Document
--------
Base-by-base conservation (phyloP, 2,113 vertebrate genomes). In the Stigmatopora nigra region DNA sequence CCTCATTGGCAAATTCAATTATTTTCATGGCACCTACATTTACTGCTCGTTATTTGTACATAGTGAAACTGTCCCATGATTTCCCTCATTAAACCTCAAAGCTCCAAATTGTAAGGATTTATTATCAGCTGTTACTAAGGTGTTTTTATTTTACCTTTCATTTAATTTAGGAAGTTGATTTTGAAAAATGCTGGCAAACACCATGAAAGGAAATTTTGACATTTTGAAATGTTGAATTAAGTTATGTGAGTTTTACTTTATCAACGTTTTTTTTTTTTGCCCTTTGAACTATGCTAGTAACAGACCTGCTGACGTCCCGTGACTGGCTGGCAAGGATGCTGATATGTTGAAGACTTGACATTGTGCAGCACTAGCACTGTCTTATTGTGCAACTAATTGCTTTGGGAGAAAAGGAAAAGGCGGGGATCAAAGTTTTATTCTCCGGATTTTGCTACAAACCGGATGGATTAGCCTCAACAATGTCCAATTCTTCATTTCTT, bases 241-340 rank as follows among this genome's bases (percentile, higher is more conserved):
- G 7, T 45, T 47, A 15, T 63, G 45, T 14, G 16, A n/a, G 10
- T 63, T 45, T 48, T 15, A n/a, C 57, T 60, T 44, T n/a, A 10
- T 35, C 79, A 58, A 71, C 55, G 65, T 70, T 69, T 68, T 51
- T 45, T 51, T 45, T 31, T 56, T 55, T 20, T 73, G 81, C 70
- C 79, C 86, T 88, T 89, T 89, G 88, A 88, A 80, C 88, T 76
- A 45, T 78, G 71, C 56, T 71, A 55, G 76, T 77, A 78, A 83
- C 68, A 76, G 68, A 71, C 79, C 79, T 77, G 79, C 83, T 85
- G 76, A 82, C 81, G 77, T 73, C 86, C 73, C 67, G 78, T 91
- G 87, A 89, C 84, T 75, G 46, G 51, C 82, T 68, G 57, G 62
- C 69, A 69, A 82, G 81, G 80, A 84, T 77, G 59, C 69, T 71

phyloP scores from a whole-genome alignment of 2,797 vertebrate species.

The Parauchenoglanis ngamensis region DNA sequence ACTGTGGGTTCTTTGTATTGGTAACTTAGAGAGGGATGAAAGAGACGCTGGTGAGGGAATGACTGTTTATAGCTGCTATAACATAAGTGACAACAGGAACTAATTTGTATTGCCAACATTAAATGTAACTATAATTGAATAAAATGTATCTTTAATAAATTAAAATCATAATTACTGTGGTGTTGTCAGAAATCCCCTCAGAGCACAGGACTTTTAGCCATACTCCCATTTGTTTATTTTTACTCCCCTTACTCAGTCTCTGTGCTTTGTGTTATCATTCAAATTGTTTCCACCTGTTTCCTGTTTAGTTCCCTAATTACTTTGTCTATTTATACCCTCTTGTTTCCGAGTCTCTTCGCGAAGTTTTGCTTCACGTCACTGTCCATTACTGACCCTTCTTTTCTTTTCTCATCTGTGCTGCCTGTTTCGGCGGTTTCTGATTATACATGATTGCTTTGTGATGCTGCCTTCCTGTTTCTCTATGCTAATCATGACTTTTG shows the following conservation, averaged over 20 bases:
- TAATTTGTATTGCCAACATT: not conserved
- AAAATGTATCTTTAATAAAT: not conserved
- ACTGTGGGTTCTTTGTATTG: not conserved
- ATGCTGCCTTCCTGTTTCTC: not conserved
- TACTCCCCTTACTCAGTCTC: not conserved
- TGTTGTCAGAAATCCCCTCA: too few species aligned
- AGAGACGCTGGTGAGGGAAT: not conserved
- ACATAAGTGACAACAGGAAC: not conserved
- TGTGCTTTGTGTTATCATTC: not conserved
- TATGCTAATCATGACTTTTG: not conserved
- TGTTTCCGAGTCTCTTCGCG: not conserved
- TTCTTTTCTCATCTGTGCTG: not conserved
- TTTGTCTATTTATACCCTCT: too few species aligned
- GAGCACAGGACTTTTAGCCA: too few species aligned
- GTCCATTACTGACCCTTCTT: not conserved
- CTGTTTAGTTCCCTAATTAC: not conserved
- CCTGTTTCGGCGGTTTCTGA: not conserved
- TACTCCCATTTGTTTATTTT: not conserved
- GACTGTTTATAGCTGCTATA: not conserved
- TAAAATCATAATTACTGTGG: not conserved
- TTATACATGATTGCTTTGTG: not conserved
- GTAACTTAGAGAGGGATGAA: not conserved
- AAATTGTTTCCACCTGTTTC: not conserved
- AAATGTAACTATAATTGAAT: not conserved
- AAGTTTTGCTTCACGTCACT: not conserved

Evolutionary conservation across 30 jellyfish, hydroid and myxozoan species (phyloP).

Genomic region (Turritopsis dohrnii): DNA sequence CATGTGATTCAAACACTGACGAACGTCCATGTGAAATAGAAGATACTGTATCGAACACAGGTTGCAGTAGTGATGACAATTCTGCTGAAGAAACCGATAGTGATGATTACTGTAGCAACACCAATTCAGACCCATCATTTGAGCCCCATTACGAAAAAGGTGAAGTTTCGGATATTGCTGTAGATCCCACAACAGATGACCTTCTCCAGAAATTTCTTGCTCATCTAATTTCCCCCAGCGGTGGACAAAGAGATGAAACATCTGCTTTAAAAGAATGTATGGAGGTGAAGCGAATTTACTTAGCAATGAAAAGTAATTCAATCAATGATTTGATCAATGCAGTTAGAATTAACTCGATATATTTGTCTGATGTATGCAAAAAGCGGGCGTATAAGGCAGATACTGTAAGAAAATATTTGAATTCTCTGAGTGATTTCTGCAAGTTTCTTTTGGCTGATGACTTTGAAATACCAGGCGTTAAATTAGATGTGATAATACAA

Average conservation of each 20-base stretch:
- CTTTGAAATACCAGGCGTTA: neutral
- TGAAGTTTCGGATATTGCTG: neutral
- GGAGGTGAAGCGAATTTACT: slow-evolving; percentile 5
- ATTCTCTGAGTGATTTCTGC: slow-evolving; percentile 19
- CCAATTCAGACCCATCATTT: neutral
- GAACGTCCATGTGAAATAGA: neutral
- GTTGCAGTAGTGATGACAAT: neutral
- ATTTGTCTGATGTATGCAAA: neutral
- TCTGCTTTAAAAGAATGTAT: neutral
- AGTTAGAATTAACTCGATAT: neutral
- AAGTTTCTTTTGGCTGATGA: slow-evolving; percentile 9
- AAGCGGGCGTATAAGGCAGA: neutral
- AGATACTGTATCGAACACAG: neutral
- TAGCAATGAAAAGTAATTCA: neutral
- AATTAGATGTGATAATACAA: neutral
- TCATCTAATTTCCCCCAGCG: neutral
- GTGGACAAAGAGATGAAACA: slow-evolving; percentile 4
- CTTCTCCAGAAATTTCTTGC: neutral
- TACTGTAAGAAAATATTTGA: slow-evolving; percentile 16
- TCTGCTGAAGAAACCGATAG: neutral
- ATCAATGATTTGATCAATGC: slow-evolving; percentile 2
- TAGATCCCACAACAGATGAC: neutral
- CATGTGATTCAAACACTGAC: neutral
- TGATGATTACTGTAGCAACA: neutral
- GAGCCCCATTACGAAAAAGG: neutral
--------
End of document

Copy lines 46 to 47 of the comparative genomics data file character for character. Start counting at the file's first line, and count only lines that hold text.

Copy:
- CCAATTCAGACCCATCATTT: neutral
- GAACGTCCATGTGAAATAGA: neutral